Greenleaf W. Pickard, 1913, received a patent for a silicon crystal detector in 1906, and he founded the Wireless Specialty Apparatus Company in order to market his detectors.

Louis W. Austin, 1914, worked at the Bureau of Standards, where he studied radio propagation studies. He also supervised a radio laboratory at the Bureau of Standards.

John Stone Stone, 1915, invented the Stone common battery, and served as associate engineer for the American Telephone and Telegraph Company’s research and development department.

Arthur E. Kennelly, 1916, co-founded the Heaviside-Kennelly layer in the ionosphere with Oliver Heaviside in 1901, which contributed to the study of radio waves.

Michael I. Pupin, 1917, taught mathematical physics at Columbia University. He also studied wave propagation, and applied his findings to long distance telephony experiments and research.

George W. Pierce, 1918-19, is considered to be one of the founding fathers of communication engineering.

John V. L. Hogan, 1920, was one of the founders of the classical music radio station WQXR. He was also the founder of the Society of Wireless Telegraph Engineers.

Ernst F. W. Alexanderson, 1921, invented a self-exciting alternator. He also designed a series of high-frequency alternators for radio use.

Fulton Cutting, 1922, was former president and chairman of the Colonial Radio Corporation in Buffalo, New York.

Irving Langmuir, 1923, worked at the General Electric Research Laboratory, and helped to modernize vacuum tube engineering.

John Harold Morecroft, 1924, was an engineering professor at Pratt Institute and Columbia University, and he served as a scientific expert to the U.S. Navy.

John H. Dellinger, 1925, was vice president of the International Scientific Radio Union, and served as chairman of the Radio Technical Commission for Aeronautics.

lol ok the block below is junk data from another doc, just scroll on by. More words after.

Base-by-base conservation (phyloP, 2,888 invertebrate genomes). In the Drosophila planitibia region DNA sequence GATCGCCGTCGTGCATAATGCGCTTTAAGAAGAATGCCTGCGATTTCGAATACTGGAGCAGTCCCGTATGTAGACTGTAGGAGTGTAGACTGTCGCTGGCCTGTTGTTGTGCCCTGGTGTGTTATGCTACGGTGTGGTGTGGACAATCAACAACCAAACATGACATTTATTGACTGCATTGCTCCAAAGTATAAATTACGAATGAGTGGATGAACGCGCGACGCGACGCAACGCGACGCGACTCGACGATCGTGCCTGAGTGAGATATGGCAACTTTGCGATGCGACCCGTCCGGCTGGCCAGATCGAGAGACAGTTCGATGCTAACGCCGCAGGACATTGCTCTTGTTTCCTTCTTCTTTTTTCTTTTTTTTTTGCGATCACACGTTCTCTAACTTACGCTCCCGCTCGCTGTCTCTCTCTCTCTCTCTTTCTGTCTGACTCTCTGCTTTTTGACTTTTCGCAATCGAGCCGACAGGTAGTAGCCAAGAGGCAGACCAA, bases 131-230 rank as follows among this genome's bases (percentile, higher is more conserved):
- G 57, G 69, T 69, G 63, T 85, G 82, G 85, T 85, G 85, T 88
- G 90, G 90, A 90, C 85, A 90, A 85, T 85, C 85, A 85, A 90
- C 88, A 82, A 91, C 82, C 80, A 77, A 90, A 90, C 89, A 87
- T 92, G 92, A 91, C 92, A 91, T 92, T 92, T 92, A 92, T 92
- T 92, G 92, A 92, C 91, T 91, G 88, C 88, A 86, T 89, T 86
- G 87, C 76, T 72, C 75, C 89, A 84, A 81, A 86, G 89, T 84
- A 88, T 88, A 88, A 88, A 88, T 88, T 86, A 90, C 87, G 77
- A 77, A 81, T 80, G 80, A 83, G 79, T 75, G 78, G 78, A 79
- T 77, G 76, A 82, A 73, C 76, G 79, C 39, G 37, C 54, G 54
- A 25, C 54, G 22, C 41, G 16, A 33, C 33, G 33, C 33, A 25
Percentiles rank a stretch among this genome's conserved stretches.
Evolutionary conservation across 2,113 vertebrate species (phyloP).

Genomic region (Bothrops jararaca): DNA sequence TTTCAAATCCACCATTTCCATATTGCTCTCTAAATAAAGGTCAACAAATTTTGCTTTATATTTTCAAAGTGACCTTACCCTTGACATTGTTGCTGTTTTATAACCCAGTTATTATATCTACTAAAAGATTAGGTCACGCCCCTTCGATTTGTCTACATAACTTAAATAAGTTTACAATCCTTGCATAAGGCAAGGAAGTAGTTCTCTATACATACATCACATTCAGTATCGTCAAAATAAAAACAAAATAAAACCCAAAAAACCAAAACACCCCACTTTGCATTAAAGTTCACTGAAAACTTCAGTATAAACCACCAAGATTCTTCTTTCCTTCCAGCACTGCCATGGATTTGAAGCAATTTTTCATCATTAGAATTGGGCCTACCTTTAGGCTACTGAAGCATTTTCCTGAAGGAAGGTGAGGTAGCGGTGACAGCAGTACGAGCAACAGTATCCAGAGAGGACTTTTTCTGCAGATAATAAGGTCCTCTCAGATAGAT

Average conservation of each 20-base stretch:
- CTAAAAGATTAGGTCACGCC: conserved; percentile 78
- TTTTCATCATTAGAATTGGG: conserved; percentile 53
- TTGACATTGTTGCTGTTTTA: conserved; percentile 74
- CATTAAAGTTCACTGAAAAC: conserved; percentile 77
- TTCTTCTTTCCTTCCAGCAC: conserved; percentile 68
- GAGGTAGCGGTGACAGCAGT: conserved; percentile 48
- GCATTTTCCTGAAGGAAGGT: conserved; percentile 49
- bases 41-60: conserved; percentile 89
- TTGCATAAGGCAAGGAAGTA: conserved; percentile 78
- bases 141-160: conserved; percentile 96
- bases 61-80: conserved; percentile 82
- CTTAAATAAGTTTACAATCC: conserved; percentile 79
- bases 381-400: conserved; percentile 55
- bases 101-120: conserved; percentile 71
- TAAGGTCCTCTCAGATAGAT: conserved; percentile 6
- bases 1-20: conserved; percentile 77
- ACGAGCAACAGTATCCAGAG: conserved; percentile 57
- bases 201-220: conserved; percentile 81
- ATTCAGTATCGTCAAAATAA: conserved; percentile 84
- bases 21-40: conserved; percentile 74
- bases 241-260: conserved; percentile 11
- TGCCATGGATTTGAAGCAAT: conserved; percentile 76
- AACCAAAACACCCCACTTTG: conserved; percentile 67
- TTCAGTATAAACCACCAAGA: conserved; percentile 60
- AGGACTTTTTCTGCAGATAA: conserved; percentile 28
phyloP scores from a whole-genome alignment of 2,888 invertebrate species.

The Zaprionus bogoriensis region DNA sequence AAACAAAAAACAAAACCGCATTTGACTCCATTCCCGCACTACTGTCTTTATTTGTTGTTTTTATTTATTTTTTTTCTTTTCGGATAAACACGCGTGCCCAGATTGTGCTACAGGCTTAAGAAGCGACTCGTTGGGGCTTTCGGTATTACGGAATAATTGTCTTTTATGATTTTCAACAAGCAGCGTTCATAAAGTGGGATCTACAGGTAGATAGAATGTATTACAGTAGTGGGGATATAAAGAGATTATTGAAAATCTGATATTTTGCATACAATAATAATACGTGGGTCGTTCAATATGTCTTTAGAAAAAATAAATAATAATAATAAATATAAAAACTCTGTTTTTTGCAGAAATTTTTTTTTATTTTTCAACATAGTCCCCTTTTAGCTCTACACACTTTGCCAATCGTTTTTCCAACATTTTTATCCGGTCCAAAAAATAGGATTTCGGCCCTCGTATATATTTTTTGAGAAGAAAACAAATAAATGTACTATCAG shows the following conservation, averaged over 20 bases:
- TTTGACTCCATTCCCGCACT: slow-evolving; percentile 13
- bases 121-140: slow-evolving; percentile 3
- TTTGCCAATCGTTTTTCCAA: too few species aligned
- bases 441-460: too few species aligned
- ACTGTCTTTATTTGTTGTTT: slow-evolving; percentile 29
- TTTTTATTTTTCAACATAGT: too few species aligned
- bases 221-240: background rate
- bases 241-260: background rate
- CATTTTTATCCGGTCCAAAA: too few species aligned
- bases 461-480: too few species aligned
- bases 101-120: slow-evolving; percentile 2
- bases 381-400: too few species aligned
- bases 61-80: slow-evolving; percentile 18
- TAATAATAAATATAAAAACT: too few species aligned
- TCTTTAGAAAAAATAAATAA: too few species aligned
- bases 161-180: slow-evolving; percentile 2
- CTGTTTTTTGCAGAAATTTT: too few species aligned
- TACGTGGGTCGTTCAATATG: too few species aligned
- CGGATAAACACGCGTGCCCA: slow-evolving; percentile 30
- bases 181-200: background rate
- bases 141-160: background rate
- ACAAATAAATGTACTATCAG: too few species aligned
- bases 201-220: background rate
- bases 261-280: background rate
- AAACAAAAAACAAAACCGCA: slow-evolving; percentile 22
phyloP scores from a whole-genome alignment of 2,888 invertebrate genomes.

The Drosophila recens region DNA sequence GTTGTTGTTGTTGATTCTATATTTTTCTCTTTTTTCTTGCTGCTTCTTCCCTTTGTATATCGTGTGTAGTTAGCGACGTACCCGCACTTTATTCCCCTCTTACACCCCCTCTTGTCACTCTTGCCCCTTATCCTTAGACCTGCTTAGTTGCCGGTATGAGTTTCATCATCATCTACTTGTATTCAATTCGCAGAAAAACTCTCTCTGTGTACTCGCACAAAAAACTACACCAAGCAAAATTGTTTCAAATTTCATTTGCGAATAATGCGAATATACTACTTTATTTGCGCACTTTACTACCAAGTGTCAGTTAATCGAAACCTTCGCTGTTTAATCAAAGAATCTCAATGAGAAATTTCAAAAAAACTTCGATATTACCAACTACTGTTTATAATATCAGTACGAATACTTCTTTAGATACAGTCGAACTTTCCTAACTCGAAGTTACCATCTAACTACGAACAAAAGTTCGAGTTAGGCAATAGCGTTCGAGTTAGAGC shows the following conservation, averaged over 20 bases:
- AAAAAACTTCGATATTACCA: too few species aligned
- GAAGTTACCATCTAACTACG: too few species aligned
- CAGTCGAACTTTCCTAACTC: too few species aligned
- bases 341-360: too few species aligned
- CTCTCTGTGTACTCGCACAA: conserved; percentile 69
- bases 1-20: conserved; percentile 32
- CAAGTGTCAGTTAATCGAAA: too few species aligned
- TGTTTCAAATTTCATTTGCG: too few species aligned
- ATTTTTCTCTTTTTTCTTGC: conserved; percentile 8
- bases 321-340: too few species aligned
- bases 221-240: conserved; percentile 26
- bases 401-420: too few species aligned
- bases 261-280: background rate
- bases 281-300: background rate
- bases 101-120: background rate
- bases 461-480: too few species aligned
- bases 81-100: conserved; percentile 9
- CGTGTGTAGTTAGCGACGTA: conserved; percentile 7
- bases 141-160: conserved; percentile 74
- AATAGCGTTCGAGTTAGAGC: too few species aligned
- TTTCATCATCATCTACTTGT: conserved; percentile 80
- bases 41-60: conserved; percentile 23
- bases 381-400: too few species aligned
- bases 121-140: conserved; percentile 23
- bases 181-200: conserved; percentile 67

Donald M. McNicol, 1926, worked for land-line telegraph companies, and published three books about telegraph engineering.

Ralph Bown, 1927, focused on improving long-distance communication, and he led the press conference that announced the invention of the transistor.

Alfred N. Goldsmith, 1928, began working for RCA as the director of research, and later became vice president and general manager of the company.

Albert Hoyt Taylor, 1929

Lee de Forest, 1930

Ray H. Manson, 1931

Walter G. Cady, 1932

Lewis M. Hull, 1933

C. M. Jansky, Jr., 1934

Charles Stuart Ballantine, 1935

Alan Hazeltine, 1936

Harold H. Beverage, 1937

Haraden Pratt, 1938

Raymond A. Heising, 1939

Lawrence C. F. Horle, 1940

Frederick E. Terman, 1941

Arthur F. Van Dyck, 1942

Lynde P. Wheeler, 1943

Hubert M. Turner, 1944

William L. Everitt, 1945

Frederick B. Llewellyn, 1946

Walter R. G. Baker, 1947

Benjamin E. Shackelford, 1948 

Stuart L. Bailey, 1949

Raymond F. Guy, 1950

Ivan S. Coggeshall, 1951

Donald B. Sinclair, 1952

James W. McRae, 1953

William R. Hewlett, 1954

John D. Ryder, 1955

Arthur V. Loughren, 1956

John T. Henderson, 1957 

Donald G. Fink, 1958

Ernst Weber, 1959

Ronald L. McFarlan, 1960 

Lloyd V. Berkner, 1961

Patrick E. Haggerty, 1962


See also Presidents of the AIEE and Presidents of the IEEE.